Changing the brake pads on your car may seem like a daunting task, but in reality, it is surprisingly simple. If you have the right tools and the right knowledge, the job can be completed in under two hours, and at a substantially lower cost than having a professional do it.
Everyone at one time or another has heard the awful squeak of their brake pad wear indicators while driving. It is usually a high pitched sort of “scraping” noise, similar in some respects to the proverbial “fingers across a blackboard” sound. It can be heard either while pressing on the brake pedal, or when you’re not, it just depends on the vehicle. In either case, that sound usually means the brake pads are worn, and need to be replaced.
To do the job yourself you’ll first need to gather up some tools. It’s probably a wise idea to invest in a quality hydraulic jack. If you do a lot of your own car maintenance, you’re going to have to lift the car up pretty often, and if you use the jack that came with your vehicle, you’ll find it is more time consuming and takes considerably more effort over using a hydraulic one. You will also want to invest in a set of jack stands, to secure the car while it is lifted off the ground.
The next thing you’ll need is a good mechanic’s tool set. For doing brake work you’ll only need the most basic of wrenches and sockets, as well as a ratchet, 3/8ths drive preferably. You’ll also want to make sure you have a flat tipped screwdriver, or a suitable pry bar to remove your hub caps or covers, if present. In some cases you will also need to invest in a unique socket to remove the brake calipers. Many General Motors vehicles (including Buick, Oldsmobile, etc.) have such bolts holding their calipers to the suspension. Ask your auto parts dealer or a professional mechanic if you’re not sure if you will need one. There are other vehicles with special types of bolts as well, so if you are not absolutely sure the bolts are “regular” hex head bolts, it’s always a good idea to ask someone who can give you that information. It’s also advisable to have on hand a large “C” clamp to press the caliper piston back into its bore, usually a 6-inch will suffice. Alternatively, a large pair of slip joint pliers can be used.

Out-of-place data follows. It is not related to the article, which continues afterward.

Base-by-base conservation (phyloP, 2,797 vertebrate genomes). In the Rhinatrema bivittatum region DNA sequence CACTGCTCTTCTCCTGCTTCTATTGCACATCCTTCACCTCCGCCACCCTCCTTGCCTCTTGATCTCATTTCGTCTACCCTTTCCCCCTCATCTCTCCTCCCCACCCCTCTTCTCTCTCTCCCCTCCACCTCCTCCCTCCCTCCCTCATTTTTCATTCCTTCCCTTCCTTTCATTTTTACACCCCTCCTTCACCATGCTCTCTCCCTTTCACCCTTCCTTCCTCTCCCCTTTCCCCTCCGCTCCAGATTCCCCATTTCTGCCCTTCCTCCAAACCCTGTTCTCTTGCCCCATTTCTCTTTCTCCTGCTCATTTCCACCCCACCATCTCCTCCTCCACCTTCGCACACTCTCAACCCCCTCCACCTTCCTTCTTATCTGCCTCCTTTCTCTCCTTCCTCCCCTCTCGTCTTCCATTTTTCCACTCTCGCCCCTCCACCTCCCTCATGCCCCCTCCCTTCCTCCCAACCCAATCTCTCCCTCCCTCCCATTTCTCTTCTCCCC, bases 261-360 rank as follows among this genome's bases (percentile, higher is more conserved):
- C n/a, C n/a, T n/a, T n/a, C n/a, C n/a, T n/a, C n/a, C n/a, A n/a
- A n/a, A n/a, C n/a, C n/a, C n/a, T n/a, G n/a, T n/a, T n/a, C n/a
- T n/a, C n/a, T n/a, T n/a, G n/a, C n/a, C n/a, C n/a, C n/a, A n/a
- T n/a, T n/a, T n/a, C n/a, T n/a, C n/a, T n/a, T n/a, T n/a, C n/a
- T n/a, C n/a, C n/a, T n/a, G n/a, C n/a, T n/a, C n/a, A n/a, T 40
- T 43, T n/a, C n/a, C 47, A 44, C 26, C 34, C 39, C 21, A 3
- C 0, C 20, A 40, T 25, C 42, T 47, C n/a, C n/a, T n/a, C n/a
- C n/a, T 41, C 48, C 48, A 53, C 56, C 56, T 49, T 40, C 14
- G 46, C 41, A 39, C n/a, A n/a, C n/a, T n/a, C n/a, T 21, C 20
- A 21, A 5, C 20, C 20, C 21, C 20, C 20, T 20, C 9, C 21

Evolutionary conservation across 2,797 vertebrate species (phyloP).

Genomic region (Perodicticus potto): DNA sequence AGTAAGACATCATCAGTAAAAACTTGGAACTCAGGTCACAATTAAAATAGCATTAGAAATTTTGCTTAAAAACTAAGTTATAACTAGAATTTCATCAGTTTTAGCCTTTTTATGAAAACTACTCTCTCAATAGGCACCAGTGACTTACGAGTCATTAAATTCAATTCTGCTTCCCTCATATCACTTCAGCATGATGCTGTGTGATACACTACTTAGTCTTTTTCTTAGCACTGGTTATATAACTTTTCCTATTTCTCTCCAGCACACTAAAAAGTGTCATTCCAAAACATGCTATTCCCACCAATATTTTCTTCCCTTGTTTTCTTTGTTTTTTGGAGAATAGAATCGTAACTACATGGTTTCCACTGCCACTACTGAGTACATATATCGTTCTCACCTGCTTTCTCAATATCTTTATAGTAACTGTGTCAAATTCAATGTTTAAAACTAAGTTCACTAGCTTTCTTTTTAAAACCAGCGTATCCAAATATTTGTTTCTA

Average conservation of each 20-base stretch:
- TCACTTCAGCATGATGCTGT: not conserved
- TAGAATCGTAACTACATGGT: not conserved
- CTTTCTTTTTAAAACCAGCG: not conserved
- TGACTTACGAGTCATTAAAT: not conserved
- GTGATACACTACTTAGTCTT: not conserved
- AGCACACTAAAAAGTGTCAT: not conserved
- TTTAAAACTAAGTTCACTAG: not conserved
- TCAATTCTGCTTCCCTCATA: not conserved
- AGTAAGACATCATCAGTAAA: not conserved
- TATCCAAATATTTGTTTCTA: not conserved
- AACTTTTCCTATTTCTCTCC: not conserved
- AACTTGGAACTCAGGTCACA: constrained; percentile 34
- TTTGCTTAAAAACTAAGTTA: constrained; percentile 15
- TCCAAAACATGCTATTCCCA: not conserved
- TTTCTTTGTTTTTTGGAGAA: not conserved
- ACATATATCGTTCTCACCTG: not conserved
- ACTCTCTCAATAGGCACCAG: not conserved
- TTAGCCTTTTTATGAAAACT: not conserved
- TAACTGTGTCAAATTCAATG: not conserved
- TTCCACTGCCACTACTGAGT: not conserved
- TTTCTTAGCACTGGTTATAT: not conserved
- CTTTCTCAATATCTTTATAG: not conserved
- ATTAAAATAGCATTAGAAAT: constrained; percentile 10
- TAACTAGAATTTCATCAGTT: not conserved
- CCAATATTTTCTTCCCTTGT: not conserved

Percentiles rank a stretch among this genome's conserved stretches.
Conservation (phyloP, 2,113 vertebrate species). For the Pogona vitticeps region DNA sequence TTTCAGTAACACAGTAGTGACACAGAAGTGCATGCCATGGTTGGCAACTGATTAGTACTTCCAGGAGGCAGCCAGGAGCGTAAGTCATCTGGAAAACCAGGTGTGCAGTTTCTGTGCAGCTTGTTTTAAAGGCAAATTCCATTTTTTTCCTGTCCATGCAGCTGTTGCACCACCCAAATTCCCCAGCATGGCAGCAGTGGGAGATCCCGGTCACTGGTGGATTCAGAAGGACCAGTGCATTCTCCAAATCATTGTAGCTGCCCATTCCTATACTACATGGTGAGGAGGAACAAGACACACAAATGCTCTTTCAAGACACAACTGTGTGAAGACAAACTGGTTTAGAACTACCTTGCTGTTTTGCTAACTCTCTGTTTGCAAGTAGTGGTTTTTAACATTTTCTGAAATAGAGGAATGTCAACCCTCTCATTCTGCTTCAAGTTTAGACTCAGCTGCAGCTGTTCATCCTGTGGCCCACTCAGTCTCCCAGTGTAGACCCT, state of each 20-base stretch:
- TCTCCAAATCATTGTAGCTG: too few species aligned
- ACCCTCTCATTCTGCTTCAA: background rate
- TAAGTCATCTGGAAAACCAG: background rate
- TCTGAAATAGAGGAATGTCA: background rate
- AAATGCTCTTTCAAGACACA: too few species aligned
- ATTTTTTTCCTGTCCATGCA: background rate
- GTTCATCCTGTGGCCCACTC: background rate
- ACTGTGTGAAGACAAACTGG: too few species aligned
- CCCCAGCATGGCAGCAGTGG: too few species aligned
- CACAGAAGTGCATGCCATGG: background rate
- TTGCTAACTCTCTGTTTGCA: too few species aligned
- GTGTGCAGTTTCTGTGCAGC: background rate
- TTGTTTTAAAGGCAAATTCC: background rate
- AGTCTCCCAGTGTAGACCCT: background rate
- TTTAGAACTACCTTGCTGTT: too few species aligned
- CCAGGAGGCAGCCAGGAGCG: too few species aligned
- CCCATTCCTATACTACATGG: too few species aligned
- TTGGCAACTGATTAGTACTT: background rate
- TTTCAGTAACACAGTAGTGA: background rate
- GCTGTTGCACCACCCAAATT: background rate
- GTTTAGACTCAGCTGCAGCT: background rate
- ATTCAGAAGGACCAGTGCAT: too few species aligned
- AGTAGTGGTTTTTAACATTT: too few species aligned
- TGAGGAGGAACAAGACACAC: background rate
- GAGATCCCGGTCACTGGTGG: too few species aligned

While you’re at the auto parts retailer, invest in some shop rags, and, find a can of aerosol brake cleaner. You can spray it on the brake calipers to remove any brake dust that has accumulated, and will make the job a little less “dirty”. You may also want to buy some non medical latex gloves, to protect your hands.
The job itself is fairly straightforward. First, you’ll want to place a chock behind the opposite wheel to the one you will be lifting. For instance, if you are going to start with the driver’s-side front brakes, then place the chock behind the passenger side rear wheel. “Real” chocks are available to purchase, but a large stone or old cinder block will serve the purpose as well, provided it’s big enough that the tire cannot ride over the top if the vehicle should move. Once you’ve got your chock in place, make sure the car is in park if it’s an automatic, or in a high gear (3rd or 4th) if it’s a manual. If you are working on front pads, make sure the parking brake is applied. If you’re only lifting a rear wheel to change the brake pads on the rear (provided your car has rear disc brakes), you’ll not want to set the parking brake, or you will not be able to remove the rear calipers.
Loosen, but do not remove, the lug nuts on the wheel you wish to remove, then use the jack to lift the vehicle. Once you have the car lifted high enough for the tire to be off the ground, lift it a little higher, then place your jack stand under the car on a suitable support structure to secure it. You can then lower the car using the jack, onto the jack stand. Leave the jack raised up to the vehicle however, it will support the car should the jack stand slip.